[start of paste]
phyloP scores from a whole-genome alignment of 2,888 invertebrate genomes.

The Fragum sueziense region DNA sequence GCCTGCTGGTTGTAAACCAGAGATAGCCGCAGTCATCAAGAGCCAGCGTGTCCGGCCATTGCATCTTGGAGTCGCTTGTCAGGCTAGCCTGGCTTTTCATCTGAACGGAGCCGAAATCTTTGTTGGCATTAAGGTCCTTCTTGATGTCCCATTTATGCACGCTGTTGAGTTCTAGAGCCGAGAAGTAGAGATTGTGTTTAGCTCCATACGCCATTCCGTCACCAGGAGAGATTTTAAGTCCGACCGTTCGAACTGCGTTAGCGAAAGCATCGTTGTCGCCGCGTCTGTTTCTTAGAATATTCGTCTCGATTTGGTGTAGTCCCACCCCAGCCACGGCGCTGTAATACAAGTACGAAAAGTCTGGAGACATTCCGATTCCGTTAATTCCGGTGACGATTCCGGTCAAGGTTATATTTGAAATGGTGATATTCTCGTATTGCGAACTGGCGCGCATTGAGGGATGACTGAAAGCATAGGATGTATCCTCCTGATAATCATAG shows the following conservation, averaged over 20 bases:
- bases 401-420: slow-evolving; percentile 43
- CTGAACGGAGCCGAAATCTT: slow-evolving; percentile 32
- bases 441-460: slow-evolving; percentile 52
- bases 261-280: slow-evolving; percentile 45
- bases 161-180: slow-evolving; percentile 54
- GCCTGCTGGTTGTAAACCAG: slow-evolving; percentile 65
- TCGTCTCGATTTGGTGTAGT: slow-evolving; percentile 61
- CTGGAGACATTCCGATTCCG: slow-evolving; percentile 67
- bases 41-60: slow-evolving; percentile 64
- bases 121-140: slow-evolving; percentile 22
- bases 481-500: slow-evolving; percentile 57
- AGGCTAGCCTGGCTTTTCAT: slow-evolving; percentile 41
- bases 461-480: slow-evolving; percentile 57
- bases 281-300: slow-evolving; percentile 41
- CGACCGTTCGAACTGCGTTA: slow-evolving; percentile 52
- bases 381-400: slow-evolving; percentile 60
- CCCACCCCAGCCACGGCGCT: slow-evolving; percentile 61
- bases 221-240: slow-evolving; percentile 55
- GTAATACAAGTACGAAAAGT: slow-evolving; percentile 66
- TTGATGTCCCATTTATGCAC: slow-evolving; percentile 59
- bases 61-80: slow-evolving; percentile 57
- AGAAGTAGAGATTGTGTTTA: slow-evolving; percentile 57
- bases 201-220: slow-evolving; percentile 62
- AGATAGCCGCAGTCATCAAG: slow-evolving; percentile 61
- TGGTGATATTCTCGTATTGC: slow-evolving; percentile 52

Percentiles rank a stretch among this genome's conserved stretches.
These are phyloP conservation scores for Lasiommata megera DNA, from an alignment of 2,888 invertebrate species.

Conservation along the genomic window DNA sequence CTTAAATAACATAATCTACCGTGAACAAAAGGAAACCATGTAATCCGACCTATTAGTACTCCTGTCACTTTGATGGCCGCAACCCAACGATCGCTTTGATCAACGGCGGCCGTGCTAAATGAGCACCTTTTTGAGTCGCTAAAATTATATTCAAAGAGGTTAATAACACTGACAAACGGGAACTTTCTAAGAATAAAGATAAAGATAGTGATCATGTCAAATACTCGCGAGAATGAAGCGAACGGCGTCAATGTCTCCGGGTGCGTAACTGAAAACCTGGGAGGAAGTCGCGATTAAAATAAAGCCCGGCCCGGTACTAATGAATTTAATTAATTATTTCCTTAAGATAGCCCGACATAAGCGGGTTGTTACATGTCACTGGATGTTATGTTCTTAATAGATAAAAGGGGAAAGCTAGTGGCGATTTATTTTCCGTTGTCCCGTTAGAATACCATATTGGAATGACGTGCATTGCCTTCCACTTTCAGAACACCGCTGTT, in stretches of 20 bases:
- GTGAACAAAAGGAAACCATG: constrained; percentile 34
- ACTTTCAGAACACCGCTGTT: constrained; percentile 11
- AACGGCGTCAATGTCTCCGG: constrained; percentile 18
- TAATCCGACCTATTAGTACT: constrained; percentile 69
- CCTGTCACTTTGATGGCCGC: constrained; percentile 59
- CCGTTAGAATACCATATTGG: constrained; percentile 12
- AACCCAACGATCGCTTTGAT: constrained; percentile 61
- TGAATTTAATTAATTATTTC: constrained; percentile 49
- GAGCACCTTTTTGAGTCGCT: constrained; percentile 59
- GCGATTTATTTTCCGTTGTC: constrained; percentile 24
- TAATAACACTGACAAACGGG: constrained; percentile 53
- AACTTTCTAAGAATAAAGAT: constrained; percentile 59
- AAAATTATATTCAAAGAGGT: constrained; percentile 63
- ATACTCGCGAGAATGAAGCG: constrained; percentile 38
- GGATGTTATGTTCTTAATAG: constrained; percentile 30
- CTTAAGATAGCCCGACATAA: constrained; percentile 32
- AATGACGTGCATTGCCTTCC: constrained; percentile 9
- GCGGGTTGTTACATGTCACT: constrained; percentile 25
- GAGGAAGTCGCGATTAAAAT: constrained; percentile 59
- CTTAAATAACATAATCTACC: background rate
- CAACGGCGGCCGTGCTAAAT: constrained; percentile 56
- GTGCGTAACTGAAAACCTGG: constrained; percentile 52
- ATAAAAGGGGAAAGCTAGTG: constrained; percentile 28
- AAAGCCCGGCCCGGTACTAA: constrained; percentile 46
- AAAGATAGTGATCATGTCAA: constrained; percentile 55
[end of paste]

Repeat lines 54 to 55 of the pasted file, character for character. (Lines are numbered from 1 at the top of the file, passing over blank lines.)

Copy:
- AAAGCCCGGCCCGGTACTAA: constrained; percentile 46
- AAAGATAGTGATCATGTCAA: constrained; percentile 55